Inside the BBC’s first Mobile Control Room
BBC MCR 1
Production Area SIS OB 7
CTV’s OB 11 – one of STV’s latest units
Camera Supervisor, Geoff Vian, operating a Sony 1500 camera
Why Outside Broadcasts?
The first 75 years of television broadcasting is a massive subject, so to see the history from one perspective makes the task of selecting material slightly easier. For me, while television studios have their own ‘magic’, it is the ability of television to ‘bring you live pictures’ from as many locations as the producers have imagination, which has pushed the technology and ingenuity to the limit and made some truly magnificent programmes.
The website intends to record the development of television outside broadcasting in the UK through from it’s beginning in 1937 to the present day.
The birth of television must be one of the most important events of all time and it happened in a century when most of the people reading this will have been born. That is why it is so important for us to record as much about the early days of television as possible while it is still in living memory.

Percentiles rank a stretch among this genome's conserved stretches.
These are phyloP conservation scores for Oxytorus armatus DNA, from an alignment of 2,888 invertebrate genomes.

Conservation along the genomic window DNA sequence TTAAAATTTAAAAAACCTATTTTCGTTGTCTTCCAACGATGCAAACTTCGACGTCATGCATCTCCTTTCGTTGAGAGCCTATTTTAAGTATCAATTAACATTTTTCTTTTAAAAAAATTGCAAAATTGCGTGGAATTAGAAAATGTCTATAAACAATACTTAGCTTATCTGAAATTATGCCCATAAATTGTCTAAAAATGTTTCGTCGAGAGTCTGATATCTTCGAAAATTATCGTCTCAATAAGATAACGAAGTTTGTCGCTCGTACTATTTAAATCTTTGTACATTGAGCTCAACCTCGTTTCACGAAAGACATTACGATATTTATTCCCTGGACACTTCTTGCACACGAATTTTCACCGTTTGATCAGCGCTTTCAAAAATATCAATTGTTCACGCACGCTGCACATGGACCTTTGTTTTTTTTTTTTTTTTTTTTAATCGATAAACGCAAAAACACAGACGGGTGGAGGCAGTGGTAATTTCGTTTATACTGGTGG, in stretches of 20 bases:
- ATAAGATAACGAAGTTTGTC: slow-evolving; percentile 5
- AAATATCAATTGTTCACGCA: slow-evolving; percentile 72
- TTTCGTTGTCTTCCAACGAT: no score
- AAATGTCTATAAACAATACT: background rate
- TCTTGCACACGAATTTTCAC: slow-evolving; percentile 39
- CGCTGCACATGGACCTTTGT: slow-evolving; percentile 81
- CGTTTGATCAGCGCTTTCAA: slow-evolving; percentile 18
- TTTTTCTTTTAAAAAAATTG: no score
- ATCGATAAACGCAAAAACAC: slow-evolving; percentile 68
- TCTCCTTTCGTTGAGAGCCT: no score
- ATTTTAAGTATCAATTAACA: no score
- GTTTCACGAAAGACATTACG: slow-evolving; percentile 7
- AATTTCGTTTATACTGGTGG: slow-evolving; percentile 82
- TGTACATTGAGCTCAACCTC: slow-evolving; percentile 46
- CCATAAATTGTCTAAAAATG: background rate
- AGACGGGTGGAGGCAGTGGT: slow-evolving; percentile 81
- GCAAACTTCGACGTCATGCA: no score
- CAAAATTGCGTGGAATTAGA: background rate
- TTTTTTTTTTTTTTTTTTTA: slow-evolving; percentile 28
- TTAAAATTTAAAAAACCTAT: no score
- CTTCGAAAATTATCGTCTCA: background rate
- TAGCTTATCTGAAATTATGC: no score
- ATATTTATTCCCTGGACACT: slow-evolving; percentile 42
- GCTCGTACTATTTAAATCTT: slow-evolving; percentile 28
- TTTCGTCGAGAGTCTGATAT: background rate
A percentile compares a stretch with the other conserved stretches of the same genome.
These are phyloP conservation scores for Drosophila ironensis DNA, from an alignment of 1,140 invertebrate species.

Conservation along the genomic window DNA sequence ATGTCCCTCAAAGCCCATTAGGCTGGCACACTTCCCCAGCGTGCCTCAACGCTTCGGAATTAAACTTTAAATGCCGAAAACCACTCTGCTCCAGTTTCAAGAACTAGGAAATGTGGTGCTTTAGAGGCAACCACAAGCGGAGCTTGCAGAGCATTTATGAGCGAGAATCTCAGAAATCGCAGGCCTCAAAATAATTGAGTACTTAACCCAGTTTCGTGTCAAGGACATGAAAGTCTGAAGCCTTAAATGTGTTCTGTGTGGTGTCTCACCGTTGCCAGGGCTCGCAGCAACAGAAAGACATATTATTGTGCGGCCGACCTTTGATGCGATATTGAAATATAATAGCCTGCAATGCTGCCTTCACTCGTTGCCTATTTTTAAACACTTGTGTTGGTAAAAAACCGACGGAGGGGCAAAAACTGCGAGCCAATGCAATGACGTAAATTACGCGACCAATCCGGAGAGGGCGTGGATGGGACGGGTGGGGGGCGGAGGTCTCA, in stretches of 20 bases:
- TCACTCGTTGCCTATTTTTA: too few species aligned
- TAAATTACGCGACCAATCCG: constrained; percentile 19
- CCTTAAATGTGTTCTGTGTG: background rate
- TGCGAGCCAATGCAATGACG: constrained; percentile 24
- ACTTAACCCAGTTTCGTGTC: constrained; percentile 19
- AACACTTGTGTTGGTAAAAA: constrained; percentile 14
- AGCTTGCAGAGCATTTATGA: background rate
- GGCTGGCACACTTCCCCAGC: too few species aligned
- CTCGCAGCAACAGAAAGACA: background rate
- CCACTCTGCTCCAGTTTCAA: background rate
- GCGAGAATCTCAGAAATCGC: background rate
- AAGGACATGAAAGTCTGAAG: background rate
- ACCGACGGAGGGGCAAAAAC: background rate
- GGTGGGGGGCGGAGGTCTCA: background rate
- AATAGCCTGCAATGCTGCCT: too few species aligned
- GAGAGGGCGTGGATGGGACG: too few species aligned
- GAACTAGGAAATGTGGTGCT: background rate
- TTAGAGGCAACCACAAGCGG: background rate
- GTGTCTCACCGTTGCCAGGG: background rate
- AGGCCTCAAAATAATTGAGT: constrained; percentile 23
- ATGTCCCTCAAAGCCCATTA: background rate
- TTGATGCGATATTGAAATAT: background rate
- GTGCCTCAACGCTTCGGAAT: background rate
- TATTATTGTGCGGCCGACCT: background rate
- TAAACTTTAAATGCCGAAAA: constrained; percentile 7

Much has been written about the inventions that have made television broadcasting possible. This website intends to record how the technology was used to ‘bring you live pictures’ from all parts of the UK and beyond – the equipment used and the techniques which were developed and the people who used it – from the Coronation Procession of King George VI, the first official BBC Outside Broadcast in 1937, which used three 405 line black and white cameras, to the wedding of Prince William and Kate Middleton, when the BBC deployed over 100 high definition colour cameras.
Many of the Photographs are from my own collection. But I am indebted to Andrew Browne for the use of his photographs from his vast collection and to Doug Kipling for his contributions. Also I would like to thank both Brian Summers and Jerry Clegg for the information they have given me and to Jerry for his proof reading skills. I would like to thank Richard Ellis whose book ‘The Pye TVT Story’ has been an invaluable source of information about the contribution Pye made to the broadcast television industry.
Nick Gilbey in 1989
Nick Gilbey in 2003